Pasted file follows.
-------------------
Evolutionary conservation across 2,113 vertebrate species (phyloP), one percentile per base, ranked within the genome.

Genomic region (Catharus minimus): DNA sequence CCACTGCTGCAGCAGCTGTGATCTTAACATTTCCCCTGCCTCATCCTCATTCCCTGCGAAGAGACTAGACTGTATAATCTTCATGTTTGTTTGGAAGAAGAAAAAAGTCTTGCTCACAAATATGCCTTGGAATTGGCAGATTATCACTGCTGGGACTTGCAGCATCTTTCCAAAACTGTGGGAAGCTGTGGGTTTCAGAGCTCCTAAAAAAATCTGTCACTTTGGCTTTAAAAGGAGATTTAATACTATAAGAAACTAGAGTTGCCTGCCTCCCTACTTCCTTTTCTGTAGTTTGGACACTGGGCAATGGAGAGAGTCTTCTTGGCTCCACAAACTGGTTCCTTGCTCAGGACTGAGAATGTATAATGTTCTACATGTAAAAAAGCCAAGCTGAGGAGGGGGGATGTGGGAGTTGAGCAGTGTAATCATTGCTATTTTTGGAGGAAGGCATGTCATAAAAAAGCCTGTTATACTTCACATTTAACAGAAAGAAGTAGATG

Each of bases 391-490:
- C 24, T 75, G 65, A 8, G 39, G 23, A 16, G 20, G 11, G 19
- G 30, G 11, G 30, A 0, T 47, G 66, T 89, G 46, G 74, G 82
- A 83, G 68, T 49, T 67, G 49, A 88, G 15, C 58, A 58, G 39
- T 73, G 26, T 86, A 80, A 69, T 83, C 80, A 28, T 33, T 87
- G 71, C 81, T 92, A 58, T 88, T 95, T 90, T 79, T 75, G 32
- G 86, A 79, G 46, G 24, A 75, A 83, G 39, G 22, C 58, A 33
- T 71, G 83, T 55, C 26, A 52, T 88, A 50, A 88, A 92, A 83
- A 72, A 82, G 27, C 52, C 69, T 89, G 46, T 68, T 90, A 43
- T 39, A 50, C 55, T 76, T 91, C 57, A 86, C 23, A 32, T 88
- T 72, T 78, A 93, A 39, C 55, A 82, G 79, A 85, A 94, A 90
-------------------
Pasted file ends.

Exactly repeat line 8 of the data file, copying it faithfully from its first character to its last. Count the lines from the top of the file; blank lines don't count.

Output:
- G 71, C 81, T 92, A 58, T 88, T 95, T 90, T 79, T 75, G 32